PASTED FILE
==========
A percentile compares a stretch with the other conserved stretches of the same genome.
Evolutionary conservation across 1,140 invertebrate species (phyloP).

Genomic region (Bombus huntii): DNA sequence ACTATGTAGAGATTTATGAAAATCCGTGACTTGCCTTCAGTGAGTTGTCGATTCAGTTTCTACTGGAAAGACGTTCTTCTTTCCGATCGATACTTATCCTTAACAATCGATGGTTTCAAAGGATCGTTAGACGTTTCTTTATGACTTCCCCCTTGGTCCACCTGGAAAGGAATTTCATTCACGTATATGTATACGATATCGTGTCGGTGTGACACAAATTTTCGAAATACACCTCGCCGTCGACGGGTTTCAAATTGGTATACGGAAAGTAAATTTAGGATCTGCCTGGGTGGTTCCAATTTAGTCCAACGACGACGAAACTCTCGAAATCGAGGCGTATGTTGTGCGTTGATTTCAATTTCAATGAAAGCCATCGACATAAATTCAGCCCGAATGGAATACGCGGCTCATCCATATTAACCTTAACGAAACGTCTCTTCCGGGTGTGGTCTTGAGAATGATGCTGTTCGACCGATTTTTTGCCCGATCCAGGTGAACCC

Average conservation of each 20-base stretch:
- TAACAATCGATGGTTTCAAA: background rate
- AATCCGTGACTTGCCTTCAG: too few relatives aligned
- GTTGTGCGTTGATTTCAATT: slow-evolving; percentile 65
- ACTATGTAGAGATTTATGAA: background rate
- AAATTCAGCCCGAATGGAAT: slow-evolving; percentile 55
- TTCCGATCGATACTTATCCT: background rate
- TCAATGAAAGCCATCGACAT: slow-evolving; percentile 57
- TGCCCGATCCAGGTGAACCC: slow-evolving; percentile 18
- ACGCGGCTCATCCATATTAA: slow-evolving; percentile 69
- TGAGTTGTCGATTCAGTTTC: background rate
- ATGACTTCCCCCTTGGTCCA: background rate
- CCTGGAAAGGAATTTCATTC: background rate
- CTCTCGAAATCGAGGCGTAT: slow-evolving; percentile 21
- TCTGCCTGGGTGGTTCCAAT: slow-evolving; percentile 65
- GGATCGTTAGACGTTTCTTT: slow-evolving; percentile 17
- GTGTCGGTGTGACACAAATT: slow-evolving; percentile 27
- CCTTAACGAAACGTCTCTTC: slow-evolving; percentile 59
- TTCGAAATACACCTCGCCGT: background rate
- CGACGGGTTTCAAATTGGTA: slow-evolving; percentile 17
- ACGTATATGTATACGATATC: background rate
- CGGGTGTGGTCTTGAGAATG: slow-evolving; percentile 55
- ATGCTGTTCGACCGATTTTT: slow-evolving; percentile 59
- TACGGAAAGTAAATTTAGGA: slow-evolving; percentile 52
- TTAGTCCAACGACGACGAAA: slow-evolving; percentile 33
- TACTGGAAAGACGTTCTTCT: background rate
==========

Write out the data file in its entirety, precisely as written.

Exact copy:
A percentile compares a stretch with the other conserved stretches of the same genome.
Evolutionary conservation across 1,140 invertebrate species (phyloP).

Genomic region (Bombus huntii): DNA sequence ACTATGTAGAGATTTATGAAAATCCGTGACTTGCCTTCAGTGAGTTGTCGATTCAGTTTCTACTGGAAAGACGTTCTTCTTTCCGATCGATACTTATCCTTAACAATCGATGGTTTCAAAGGATCGTTAGACGTTTCTTTATGACTTCCCCCTTGGTCCACCTGGAAAGGAATTTCATTCACGTATATGTATACGATATCGTGTCGGTGTGACACAAATTTTCGAAATACACCTCGCCGTCGACGGGTTTCAAATTGGTATACGGAAAGTAAATTTAGGATCTGCCTGGGTGGTTCCAATTTAGTCCAACGACGACGAAACTCTCGAAATCGAGGCGTATGTTGTGCGTTGATTTCAATTTCAATGAAAGCCATCGACATAAATTCAGCCCGAATGGAATACGCGGCTCATCCATATTAACCTTAACGAAACGTCTCTTCCGGGTGTGGTCTTGAGAATGATGCTGTTCGACCGATTTTTTGCCCGATCCAGGTGAACCC

Average conservation of each 20-base stretch:
- TAACAATCGATGGTTTCAAA: background rate
- AATCCGTGACTTGCCTTCAG: too few relatives aligned
- GTTGTGCGTTGATTTCAATT: slow-evolving; percentile 65
- ACTATGTAGAGATTTATGAA: background rate
- AAATTCAGCCCGAATGGAAT: slow-evolving; percentile 55
- TTCCGATCGATACTTATCCT: background rate
- TCAATGAAAGCCATCGACAT: slow-evolving; percentile 57
- TGCCCGATCCAGGTGAACCC: slow-evolving; percentile 18
- ACGCGGCTCATCCATATTAA: slow-evolving; percentile 69
- TGAGTTGTCGATTCAGTTTC: background rate
- ATGACTTCCCCCTTGGTCCA: background rate
- CCTGGAAAGGAATTTCATTC: background rate
- CTCTCGAAATCGAGGCGTAT: slow-evolving; percentile 21
- TCTGCCTGGGTGGTTCCAAT: slow-evolving; percentile 65
- GGATCGTTAGACGTTTCTTT: slow-evolving; percentile 17
- GTGTCGGTGTGACACAAATT: slow-evolving; percentile 27
- CCTTAACGAAACGTCTCTTC: slow-evolving; percentile 59
- TTCGAAATACACCTCGCCGT: background rate
- CGACGGGTTTCAAATTGGTA: slow-evolving; percentile 17
- ACGTATATGTATACGATATC: background rate
- CGGGTGTGGTCTTGAGAATG: slow-evolving; percentile 55
- ATGCTGTTCGACCGATTTTT: slow-evolving; percentile 59
- TACGGAAAGTAAATTTAGGA: slow-evolving; percentile 52
- TTAGTCCAACGACGACGAAA: slow-evolving; percentile 33
- TACTGGAAAGACGTTCTTCT: background rate